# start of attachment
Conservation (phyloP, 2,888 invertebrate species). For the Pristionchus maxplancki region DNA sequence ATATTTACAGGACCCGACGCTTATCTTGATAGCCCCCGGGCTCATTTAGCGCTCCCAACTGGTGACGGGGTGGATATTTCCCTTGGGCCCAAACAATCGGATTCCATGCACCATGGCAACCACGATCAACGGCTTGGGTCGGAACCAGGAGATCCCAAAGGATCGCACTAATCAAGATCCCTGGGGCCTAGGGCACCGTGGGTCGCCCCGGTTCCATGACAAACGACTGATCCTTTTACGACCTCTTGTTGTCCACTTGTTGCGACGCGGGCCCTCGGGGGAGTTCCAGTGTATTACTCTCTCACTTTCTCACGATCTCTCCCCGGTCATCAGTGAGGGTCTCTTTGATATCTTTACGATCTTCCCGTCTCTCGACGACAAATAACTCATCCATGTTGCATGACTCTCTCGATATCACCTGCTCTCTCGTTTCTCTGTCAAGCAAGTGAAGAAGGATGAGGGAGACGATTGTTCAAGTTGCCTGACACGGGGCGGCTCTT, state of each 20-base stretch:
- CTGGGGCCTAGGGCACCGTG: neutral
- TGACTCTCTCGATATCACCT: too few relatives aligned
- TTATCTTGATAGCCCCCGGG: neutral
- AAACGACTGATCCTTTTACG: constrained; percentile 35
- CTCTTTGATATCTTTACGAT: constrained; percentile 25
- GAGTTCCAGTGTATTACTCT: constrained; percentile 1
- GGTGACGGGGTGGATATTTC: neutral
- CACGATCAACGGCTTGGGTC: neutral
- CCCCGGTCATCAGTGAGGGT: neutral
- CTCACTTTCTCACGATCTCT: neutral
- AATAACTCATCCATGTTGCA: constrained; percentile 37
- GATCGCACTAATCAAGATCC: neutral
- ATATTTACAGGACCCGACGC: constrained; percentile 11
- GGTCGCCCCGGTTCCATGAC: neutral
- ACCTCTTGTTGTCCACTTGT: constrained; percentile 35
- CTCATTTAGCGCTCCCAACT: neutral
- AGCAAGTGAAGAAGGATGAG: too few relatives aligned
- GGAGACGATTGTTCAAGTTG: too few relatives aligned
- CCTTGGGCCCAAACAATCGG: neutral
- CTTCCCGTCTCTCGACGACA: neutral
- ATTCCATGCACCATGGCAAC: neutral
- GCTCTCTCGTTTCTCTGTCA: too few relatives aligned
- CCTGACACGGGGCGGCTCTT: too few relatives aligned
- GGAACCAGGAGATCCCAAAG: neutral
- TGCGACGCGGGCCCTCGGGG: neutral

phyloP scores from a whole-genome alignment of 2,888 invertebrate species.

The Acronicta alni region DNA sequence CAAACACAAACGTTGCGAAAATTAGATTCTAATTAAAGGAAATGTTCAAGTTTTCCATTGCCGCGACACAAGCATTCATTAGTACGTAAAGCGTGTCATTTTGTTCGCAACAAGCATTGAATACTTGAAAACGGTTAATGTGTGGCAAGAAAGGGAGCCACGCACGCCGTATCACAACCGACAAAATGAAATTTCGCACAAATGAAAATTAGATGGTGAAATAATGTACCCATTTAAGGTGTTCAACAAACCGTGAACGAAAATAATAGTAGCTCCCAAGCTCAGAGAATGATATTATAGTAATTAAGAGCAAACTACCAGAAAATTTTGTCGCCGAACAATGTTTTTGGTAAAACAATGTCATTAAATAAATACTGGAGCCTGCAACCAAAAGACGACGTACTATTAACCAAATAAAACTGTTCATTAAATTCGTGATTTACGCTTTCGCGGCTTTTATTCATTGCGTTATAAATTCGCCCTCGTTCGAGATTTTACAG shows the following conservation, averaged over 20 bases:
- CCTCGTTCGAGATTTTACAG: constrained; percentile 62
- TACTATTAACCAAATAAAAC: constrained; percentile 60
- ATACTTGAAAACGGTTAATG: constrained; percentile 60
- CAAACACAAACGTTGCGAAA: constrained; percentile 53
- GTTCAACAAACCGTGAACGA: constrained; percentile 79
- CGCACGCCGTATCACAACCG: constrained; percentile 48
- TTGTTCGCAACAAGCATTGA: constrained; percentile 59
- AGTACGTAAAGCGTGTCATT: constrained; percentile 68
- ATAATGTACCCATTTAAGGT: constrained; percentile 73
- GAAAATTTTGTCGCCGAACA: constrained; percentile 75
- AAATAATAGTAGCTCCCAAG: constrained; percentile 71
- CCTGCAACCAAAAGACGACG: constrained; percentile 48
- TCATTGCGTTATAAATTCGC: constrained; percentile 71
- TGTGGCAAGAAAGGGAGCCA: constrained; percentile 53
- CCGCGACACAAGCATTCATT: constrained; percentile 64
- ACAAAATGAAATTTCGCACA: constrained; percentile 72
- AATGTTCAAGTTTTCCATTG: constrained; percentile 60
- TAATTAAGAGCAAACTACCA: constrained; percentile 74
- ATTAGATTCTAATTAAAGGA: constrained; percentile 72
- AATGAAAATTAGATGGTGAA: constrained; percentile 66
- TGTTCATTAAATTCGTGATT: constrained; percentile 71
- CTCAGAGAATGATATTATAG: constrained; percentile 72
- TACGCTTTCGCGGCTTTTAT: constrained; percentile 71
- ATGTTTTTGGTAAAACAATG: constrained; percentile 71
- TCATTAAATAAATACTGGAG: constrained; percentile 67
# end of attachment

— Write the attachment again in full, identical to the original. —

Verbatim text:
Conservation (phyloP, 2,888 invertebrate species). For the Pristionchus maxplancki region DNA sequence ATATTTACAGGACCCGACGCTTATCTTGATAGCCCCCGGGCTCATTTAGCGCTCCCAACTGGTGACGGGGTGGATATTTCCCTTGGGCCCAAACAATCGGATTCCATGCACCATGGCAACCACGATCAACGGCTTGGGTCGGAACCAGGAGATCCCAAAGGATCGCACTAATCAAGATCCCTGGGGCCTAGGGCACCGTGGGTCGCCCCGGTTCCATGACAAACGACTGATCCTTTTACGACCTCTTGTTGTCCACTTGTTGCGACGCGGGCCCTCGGGGGAGTTCCAGTGTATTACTCTCTCACTTTCTCACGATCTCTCCCCGGTCATCAGTGAGGGTCTCTTTGATATCTTTACGATCTTCCCGTCTCTCGACGACAAATAACTCATCCATGTTGCATGACTCTCTCGATATCACCTGCTCTCTCGTTTCTCTGTCAAGCAAGTGAAGAAGGATGAGGGAGACGATTGTTCAAGTTGCCTGACACGGGGCGGCTCTT, state of each 20-base stretch:
- CTGGGGCCTAGGGCACCGTG: neutral
- TGACTCTCTCGATATCACCT: too few relatives aligned
- TTATCTTGATAGCCCCCGGG: neutral
- AAACGACTGATCCTTTTACG: constrained; percentile 35
- CTCTTTGATATCTTTACGAT: constrained; percentile 25
- GAGTTCCAGTGTATTACTCT: constrained; percentile 1
- GGTGACGGGGTGGATATTTC: neutral
- CACGATCAACGGCTTGGGTC: neutral
- CCCCGGTCATCAGTGAGGGT: neutral
- CTCACTTTCTCACGATCTCT: neutral
- AATAACTCATCCATGTTGCA: constrained; percentile 37
- GATCGCACTAATCAAGATCC: neutral
- ATATTTACAGGACCCGACGC: constrained; percentile 11
- GGTCGCCCCGGTTCCATGAC: neutral
- ACCTCTTGTTGTCCACTTGT: constrained; percentile 35
- CTCATTTAGCGCTCCCAACT: neutral
- AGCAAGTGAAGAAGGATGAG: too few relatives aligned
- GGAGACGATTGTTCAAGTTG: too few relatives aligned
- CCTTGGGCCCAAACAATCGG: neutral
- CTTCCCGTCTCTCGACGACA: neutral
- ATTCCATGCACCATGGCAAC: neutral
- GCTCTCTCGTTTCTCTGTCA: too few relatives aligned
- CCTGACACGGGGCGGCTCTT: too few relatives aligned
- GGAACCAGGAGATCCCAAAG: neutral
- TGCGACGCGGGCCCTCGGGG: neutral

phyloP scores from a whole-genome alignment of 2,888 invertebrate species.

The Acronicta alni region DNA sequence CAAACACAAACGTTGCGAAAATTAGATTCTAATTAAAGGAAATGTTCAAGTTTTCCATTGCCGCGACACAAGCATTCATTAGTACGTAAAGCGTGTCATTTTGTTCGCAACAAGCATTGAATACTTGAAAACGGTTAATGTGTGGCAAGAAAGGGAGCCACGCACGCCGTATCACAACCGACAAAATGAAATTTCGCACAAATGAAAATTAGATGGTGAAATAATGTACCCATTTAAGGTGTTCAACAAACCGTGAACGAAAATAATAGTAGCTCCCAAGCTCAGAGAATGATATTATAGTAATTAAGAGCAAACTACCAGAAAATTTTGTCGCCGAACAATGTTTTTGGTAAAACAATGTCATTAAATAAATACTGGAGCCTGCAACCAAAAGACGACGTACTATTAACCAAATAAAACTGTTCATTAAATTCGTGATTTACGCTTTCGCGGCTTTTATTCATTGCGTTATAAATTCGCCCTCGTTCGAGATTTTACAG shows the following conservation, averaged over 20 bases:
- CCTCGTTCGAGATTTTACAG: constrained; percentile 62
- TACTATTAACCAAATAAAAC: constrained; percentile 60
- ATACTTGAAAACGGTTAATG: constrained; percentile 60
- CAAACACAAACGTTGCGAAA: constrained; percentile 53
- GTTCAACAAACCGTGAACGA: constrained; percentile 79
- CGCACGCCGTATCACAACCG: constrained; percentile 48
- TTGTTCGCAACAAGCATTGA: constrained; percentile 59
- AGTACGTAAAGCGTGTCATT: constrained; percentile 68
- ATAATGTACCCATTTAAGGT: constrained; percentile 73
- GAAAATTTTGTCGCCGAACA: constrained; percentile 75
- AAATAATAGTAGCTCCCAAG: constrained; percentile 71
- CCTGCAACCAAAAGACGACG: constrained; percentile 48
- TCATTGCGTTATAAATTCGC: constrained; percentile 71
- TGTGGCAAGAAAGGGAGCCA: constrained; percentile 53
- CCGCGACACAAGCATTCATT: constrained; percentile 64
- ACAAAATGAAATTTCGCACA: constrained; percentile 72
- AATGTTCAAGTTTTCCATTG: constrained; percentile 60
- TAATTAAGAGCAAACTACCA: constrained; percentile 74
- ATTAGATTCTAATTAAAGGA: constrained; percentile 72
- AATGAAAATTAGATGGTGAA: constrained; percentile 66
- TGTTCATTAAATTCGTGATT: constrained; percentile 71
- CTCAGAGAATGATATTATAG: constrained; percentile 72
- TACGCTTTCGCGGCTTTTAT: constrained; percentile 71
- ATGTTTTTGGTAAAACAATG: constrained; percentile 71
- TCATTAAATAAATACTGGAG: constrained; percentile 67